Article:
The three grape varieties permitted for inclusion in genuine Champagne are Chardonnay, Pinot Noir, and Pinot Meunier.

Armand de Brignac cuvées derive their light, racy effervescence from the quality of our Chardonnay grapes, while Pinot Noir lends strength, boldness, and depth of palate. Finally, Pinot Meunier adds roundness, nuance, and fruitiness to the cuvées of our range.

For Armand de Brignac, these grapes are selected from only the finest vineyards in La Marne, including Grand Cru – rated villages like Cramant, Avize, Oger, and Choilly, and Premier Cru towns including Ludes, Rilly-la-Montagne, Villers Allerand, Taissy, Villers Marmery, and Mareuil-sur-Ay.

Harvest & Pressing

In keeping with Champagne’s reputation as a celebratory wine, harvest is a joyous time in the vineyards.

This is the time when the grapes are finally ready for their transformation into wine. One might even say that some of the harvest revelry is imparted through the 250 million bubbles in each bottle of Armand de Brignac.

The harvest generally takes place during two weeks in September, although weather sometimes dictates a change of dates. By law, all Champagne grapes must be picked by hand; for these two weeks the vineyards are filled with workers, including the members of our family, who join the house staff in the fields. At the harvest celebration, all take time to enjoy the chateau’s reserve wines, paired alongside traditional country meals. These traditions date back centuries, when our vineyards were owned and tended by King Louis XV’s officers and royalty savored the best wines made by each chateau.

Although many of Champagne’s producers now use industrial-grade, high volume presses, we employ a traditional Coquart press for Armand de Brignac. This ensures a slow and high-quality yield is extracted from our carefully hand-sorted grapes; each bottle is made from a small fraction of the first pressing of the grapes. To earn its classification as a prestige cuvée, Armand de Brignac is made from the most exquisite, richest wine from each harvest. This enables the Champagne to become more complex and subtle as it ages.

Blending & Ageing

After the grapes are pressed, our chateau’s father-and-son oenologues create the signature blends that embody the quality and uncompromised individuality of Armand de Brignac.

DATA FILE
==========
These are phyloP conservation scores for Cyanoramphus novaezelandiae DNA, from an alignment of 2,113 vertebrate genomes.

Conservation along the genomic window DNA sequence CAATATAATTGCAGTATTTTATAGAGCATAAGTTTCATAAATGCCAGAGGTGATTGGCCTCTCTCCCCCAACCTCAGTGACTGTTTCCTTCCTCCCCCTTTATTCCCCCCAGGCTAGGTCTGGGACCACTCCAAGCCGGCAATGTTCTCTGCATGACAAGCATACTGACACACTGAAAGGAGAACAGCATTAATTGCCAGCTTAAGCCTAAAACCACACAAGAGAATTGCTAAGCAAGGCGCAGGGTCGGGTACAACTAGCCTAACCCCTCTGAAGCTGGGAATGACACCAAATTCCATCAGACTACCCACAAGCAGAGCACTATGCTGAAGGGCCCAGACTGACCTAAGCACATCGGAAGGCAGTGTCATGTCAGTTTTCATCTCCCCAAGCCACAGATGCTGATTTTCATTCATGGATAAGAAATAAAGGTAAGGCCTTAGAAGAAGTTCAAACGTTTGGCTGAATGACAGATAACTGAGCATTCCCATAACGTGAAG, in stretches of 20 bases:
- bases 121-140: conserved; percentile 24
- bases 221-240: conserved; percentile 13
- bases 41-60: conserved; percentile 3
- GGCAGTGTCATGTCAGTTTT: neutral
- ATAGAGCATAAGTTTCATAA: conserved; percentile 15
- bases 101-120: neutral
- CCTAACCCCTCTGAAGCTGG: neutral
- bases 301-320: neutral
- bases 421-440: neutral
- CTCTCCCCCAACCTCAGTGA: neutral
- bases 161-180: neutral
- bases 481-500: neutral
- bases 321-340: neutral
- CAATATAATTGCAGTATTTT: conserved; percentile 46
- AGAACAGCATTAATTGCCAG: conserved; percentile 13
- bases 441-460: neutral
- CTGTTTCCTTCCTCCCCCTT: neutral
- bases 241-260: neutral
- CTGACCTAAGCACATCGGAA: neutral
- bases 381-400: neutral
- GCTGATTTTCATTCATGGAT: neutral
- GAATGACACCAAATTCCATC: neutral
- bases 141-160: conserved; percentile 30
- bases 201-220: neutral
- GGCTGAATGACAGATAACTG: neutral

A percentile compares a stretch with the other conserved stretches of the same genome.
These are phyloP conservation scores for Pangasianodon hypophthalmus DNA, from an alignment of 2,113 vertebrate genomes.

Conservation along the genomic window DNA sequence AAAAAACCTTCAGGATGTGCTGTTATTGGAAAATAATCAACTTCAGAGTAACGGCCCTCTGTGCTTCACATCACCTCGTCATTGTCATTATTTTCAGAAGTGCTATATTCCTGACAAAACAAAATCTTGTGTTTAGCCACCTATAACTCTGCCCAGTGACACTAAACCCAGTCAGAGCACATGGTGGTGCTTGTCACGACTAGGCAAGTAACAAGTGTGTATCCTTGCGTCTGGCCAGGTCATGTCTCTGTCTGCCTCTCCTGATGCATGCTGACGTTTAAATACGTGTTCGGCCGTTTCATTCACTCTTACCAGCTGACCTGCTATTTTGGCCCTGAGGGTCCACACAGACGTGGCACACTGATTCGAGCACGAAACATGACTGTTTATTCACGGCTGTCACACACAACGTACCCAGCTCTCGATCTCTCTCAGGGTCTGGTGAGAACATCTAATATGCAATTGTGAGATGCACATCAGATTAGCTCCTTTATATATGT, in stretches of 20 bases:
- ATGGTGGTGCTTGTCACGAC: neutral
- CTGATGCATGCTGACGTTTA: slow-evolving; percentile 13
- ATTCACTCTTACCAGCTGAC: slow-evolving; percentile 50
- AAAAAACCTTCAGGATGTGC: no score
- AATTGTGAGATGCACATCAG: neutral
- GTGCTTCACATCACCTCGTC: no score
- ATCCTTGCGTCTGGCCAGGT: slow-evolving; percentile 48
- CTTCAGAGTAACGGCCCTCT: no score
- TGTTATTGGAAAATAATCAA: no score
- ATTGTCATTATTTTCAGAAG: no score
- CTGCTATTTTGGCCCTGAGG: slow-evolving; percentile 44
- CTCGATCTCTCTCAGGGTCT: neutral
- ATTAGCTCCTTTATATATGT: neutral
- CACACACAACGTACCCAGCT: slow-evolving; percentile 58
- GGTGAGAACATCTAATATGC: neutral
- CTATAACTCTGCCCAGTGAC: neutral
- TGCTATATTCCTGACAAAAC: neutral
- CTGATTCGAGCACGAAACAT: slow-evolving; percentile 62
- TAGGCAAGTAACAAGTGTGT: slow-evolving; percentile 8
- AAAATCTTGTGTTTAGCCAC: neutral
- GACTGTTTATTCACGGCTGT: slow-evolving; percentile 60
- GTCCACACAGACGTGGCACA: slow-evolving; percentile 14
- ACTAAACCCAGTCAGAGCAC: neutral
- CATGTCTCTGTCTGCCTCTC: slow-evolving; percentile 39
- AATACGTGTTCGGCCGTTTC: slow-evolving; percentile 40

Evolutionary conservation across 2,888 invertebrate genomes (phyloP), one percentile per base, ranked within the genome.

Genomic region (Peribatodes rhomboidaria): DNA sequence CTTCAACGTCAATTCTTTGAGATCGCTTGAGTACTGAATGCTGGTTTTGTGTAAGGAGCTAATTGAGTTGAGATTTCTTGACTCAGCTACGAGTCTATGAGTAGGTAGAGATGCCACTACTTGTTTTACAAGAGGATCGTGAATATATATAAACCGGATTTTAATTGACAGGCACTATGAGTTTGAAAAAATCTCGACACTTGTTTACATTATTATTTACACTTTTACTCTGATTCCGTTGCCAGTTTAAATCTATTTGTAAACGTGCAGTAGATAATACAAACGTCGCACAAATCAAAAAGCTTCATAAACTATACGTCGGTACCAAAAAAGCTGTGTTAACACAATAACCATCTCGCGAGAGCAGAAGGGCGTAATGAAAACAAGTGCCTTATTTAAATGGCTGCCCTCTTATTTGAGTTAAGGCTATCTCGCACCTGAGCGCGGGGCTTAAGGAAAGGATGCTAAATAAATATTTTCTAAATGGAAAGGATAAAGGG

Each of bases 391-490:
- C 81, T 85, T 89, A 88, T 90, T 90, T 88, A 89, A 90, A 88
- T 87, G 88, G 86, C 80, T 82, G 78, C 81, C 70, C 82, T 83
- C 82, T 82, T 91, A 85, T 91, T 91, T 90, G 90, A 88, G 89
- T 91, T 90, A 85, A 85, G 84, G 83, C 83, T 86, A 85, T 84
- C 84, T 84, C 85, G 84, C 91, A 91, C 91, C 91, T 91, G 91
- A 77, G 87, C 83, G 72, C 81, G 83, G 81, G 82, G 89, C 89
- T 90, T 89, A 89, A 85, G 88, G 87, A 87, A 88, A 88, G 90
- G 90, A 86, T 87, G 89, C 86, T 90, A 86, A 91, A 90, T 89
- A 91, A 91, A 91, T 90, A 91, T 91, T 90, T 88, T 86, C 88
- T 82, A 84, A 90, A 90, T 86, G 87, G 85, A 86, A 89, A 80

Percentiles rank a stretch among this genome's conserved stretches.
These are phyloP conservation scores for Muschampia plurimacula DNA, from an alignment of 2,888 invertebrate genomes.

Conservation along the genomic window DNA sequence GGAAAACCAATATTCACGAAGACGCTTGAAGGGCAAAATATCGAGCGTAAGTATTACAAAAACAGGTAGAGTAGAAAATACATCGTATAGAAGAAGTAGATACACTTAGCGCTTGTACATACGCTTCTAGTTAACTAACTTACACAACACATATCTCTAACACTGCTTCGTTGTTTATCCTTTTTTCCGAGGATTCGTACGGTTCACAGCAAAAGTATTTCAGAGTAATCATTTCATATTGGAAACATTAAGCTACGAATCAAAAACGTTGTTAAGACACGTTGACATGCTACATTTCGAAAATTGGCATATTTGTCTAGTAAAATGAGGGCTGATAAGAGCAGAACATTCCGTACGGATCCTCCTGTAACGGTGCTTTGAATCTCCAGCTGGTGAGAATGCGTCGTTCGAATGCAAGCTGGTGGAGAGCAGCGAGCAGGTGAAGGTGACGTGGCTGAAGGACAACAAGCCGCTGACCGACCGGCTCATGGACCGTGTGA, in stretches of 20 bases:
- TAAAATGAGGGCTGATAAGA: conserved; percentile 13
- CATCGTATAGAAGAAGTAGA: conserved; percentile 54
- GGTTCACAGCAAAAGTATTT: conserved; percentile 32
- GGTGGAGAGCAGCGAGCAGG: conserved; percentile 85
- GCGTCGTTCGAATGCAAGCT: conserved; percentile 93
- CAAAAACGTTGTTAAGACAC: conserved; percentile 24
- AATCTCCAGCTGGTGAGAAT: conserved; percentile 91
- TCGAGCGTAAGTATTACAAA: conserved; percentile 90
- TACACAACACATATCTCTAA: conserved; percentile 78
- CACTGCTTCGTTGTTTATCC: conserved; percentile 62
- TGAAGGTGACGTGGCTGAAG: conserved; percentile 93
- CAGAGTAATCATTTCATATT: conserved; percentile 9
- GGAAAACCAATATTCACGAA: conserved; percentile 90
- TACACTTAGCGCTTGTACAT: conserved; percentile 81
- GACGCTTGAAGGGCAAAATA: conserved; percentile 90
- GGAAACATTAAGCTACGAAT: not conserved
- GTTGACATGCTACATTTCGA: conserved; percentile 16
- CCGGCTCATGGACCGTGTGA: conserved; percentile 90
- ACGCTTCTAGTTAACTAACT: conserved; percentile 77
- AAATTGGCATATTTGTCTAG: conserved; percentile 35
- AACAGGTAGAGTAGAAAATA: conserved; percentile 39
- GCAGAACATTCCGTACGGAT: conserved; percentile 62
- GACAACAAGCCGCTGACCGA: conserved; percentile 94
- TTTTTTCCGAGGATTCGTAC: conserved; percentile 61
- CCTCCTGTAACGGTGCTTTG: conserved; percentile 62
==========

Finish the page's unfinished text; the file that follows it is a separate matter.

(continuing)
For each bottling, three distinct vintages from outstanding harvest years are blended together to comprise the final cuvée. The art of blending Champagne varietals and vintages is the most important part of the craft, and allows our winemakers to preserve the house’s character from year to year.

When our master oenologues have achieved the perfect formula, Armand de Brignac is bottled by one craftsman using a traditional device. Although this painstaking process limits our output, it enables our expert artisans to ensure that each bottle of Armand de Brignac meets the highest standards of quality and craftsmanship.

After our Champagne has been bottled and sealed, the bottles are stored in a special gated section of the cellars designated for its ideal conditions for ageing these blends. Descending more than 119 steps (over 30 meters) underground, the cellars are considered among the deepest in Champagne and maintain a constant cool temperature conducive to the slow, natural ageing process necessary to create the extraordinary and subtle character of Armand de Brignac.

Remuage & Dégorgement

After ageing for four to five years in the chalk cellars, the bottles are placed in traditional wooden racks to undergo remuage – a centuries-old riddling process.

During remuage, each vessel is turned slightly by hand every day to sift out the sediment which settles in the bottlenecks. A full month of gradual riddling is necessary to completely and perfectly purify the wine without disturbing its natural ageing process. Many Champagne houses now use mechanized riddling devices, but – in keeping with the tradition that informs our entire process – we continue to conduct remuage by hand. After 30 days of turning and sifting, the sediment is poured out – again by hand – in the dégorgementstage.


Following the dégorgement, a specialliqueur de dosage is added to the Armand de Brignac blend, made from a closely-guarded family formula.

Created from a blend of the very best still wines from prior harvests and aged for a full year in oaken casks from Burgundy and Champagne, the dosage imparts subtle nuances to the Champagne – as our winemaker puts it, “a touch of soul.” This step is especially important in maintaining the unique character of Armand de Brignac: no other wine in the world includes this same combination of meticulously-selected vintages from our private terroir – nor do any other Champagnes age their dosage – but not the main cuvée – in oak.


As part of our finishing process, the bottles are corked and sealed only as quickly as our artisans can operate the bottling press.

The ornate, delicate Armand de Brignac bottles must be handled with care by hand due to the bottle’s special shape and plating. After the cork and metalmuselet are added, a black capsule stamped with the Armand de Brignac crest is secured. During the last stage of production, four pewter labels are applied to the bottle and polished by hand, making every bottle a unique and distinctive work of art. When two bottles are placed side by side, subtle differences can be seen in the fine details of the pewter and in the hue and texture of the beaten metal. One thing holds true for every bottle of Armand de Brignac – the buttery-soft, creamy, and complex Champagne within.